The idea is to structure your code so that statements are grouped by the data they operate on, not the operations they perform. I'm often tempted to organize code so that grouped statements "line up" as in the first example. This may be something that I have particular trouble with because a lot of my early coding was done in Pascal, which enforces poor layout in the language syntax. Variables must all be declared in one place, at the start of a method. In class definitions fields must come before properties and methods, when it is clearly better to group related private fields, properties, and getter/setter methods together.

At any rate, this idea can be extended beyond code layout. Just one example: the Rails directory structure is organized by file kind. All the models go in one directory, all the controllers go in another, the tests in another, etc. This is analogous to grouping statements so they "line up", and is exactly backwards. The file groups that belong together logically are those which all relate to the same concept. Folders in Rails ought to be organized by model name (or controller name, for model-less controllers). One folder should hold the model, its controller, tests, and views. This is the important relationship between files: what data they operate on, not what type of file they are.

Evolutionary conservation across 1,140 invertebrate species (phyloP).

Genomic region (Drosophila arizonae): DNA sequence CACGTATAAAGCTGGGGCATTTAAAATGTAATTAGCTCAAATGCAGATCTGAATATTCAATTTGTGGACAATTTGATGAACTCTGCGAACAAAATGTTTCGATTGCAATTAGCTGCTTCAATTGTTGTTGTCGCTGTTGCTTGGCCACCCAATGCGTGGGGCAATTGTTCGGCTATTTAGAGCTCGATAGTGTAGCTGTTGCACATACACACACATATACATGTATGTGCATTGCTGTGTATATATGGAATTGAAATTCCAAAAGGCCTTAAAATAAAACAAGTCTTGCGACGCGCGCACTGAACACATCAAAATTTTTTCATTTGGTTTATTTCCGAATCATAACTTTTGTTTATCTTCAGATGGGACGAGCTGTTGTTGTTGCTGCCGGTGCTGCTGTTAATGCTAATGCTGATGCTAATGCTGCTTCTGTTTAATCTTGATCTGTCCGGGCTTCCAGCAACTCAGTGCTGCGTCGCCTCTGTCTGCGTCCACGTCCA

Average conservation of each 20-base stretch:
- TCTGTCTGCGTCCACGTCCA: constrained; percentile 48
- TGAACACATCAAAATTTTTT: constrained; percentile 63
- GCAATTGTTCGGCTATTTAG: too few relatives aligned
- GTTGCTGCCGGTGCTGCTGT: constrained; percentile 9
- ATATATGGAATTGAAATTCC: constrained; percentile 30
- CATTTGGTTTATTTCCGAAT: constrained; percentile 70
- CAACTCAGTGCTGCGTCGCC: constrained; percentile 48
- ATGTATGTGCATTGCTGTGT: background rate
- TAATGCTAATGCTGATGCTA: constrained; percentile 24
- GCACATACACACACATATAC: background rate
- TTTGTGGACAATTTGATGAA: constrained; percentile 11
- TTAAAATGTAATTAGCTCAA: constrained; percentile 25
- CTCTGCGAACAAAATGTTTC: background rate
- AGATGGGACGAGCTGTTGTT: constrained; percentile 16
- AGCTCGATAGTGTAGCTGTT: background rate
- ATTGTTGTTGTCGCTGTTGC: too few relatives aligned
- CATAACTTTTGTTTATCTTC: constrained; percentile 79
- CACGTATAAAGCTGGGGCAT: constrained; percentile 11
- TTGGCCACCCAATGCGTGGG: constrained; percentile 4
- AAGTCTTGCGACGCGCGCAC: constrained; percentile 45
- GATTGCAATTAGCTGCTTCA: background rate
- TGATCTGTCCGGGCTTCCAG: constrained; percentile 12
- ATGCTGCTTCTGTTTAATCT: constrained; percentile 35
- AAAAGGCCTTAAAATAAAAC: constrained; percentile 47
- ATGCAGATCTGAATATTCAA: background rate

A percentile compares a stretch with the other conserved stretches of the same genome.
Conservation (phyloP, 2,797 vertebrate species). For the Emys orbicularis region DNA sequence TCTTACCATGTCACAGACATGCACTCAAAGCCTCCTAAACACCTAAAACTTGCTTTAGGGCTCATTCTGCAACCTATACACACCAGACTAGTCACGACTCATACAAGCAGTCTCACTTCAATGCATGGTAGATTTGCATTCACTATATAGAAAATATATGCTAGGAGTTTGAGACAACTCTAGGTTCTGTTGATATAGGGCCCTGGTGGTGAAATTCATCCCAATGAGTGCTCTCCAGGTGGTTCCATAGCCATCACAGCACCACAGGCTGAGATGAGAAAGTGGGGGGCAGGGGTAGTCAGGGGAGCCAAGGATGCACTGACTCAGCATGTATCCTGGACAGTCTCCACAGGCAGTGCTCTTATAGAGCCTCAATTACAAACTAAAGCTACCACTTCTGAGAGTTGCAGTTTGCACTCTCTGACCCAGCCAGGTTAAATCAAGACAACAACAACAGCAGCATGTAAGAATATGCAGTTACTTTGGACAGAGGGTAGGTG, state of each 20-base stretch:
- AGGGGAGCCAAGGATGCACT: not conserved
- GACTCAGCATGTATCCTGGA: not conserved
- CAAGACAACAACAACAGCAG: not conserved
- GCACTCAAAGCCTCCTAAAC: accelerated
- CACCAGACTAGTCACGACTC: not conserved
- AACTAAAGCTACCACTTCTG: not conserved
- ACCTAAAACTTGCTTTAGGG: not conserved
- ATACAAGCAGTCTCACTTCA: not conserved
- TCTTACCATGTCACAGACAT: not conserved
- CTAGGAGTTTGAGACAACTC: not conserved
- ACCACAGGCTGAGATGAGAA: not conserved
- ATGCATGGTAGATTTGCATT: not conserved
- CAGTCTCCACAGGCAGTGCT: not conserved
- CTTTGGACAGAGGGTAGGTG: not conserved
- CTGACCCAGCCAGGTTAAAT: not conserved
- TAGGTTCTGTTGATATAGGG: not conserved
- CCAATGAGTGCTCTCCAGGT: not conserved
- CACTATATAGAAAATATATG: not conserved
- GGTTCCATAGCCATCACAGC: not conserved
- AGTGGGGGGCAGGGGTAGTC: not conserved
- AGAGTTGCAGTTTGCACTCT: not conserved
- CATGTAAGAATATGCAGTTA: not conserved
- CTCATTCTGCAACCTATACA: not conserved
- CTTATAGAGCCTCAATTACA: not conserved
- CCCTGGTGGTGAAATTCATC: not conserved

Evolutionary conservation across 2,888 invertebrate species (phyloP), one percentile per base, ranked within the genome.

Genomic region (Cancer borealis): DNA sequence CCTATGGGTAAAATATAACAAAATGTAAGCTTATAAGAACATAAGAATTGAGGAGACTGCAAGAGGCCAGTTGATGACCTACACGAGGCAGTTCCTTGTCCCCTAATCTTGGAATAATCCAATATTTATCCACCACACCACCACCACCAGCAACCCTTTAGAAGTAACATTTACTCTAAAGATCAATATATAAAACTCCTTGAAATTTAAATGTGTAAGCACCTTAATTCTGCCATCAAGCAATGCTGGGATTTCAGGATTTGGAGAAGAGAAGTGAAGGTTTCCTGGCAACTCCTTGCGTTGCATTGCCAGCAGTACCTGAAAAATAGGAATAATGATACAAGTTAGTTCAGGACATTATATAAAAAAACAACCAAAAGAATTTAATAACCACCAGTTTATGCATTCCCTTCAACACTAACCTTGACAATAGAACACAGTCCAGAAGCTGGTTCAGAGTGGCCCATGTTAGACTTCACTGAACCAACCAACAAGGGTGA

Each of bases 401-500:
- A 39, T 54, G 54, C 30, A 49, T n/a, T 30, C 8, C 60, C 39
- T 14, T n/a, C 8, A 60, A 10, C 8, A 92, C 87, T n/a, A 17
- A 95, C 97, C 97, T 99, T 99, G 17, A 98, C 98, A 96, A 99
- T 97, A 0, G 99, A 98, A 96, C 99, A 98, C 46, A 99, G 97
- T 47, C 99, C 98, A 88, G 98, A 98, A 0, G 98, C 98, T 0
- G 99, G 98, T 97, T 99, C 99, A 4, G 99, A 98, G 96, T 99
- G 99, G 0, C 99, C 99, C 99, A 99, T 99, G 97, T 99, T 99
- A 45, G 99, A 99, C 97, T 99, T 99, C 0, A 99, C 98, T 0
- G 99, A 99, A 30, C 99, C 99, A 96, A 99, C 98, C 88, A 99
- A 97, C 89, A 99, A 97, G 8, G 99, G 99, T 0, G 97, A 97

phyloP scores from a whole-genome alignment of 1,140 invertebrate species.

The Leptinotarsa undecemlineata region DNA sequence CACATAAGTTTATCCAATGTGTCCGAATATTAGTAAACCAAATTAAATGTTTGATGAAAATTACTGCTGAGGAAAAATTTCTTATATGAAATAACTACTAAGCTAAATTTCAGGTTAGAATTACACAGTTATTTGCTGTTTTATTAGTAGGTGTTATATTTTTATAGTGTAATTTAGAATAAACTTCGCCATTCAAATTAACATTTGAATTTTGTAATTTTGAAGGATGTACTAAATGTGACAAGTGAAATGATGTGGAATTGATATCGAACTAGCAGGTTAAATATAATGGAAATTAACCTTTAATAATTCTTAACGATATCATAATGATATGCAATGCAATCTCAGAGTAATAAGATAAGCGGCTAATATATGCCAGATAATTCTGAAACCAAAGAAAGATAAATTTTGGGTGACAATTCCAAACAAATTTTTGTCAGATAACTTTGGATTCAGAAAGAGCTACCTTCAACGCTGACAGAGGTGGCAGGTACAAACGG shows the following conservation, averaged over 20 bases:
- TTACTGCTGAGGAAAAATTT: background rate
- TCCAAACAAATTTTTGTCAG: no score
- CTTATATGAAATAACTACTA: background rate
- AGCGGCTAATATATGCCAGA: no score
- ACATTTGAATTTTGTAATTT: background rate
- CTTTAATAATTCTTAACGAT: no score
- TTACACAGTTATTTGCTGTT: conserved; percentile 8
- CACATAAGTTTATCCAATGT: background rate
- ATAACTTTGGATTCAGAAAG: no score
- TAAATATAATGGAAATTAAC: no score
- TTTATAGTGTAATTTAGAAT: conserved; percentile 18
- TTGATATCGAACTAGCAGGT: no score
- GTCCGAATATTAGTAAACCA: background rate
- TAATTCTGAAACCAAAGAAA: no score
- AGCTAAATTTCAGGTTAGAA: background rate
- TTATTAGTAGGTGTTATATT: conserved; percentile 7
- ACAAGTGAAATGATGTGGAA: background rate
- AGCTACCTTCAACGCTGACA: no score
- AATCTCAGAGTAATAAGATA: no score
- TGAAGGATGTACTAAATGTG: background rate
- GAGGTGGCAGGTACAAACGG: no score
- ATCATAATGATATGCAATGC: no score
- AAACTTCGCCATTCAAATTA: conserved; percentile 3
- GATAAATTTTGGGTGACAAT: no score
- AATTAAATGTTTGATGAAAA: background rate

Because developing in Rails forces you to frequently jump between related files in different directories, every Rails editor or IDE has shortcuts to help you do it. Essentially these editors are plastering the proper logical organization on top of the Rails folder structure, which alleviates the problem. The uniform structure imposed by the the fixed folder layout in Rails is a stroke of genius, but having to use a nonstandard, editor-specific abstraction layer on top of it for actual development limits its awesomeness somewhat.

Monday, December 24, 2007

Encapsulating the Lazy-Load Pattern

In a previous post I suggested a helper method to wrap the Lazy-Load pattern. I'm now convinced that this was the wrong approach to take. For the specific case I mentioned (lazy-loading a property value), the straightforward test for nil is irreducibly simple. Trying to wrap it in a generic procedure introduces more complexity than it alleviates.

For the more general case in which you have a value which you don't want to compute more than once, the correct pattern is to create a generic wrapper class or method which bolts added functionality onto the type in question. This is a common pattern in the .Net framework: some examples are Nullable<T>, Expression<T>, and Future<T> in the next version of Chrome.

So what we want is some sort of Lazy which will wrap the lazy evaluation. There is one example implementation here. You can consult the article for the (mostly trivial) implementation details. But it enables you to write code like this: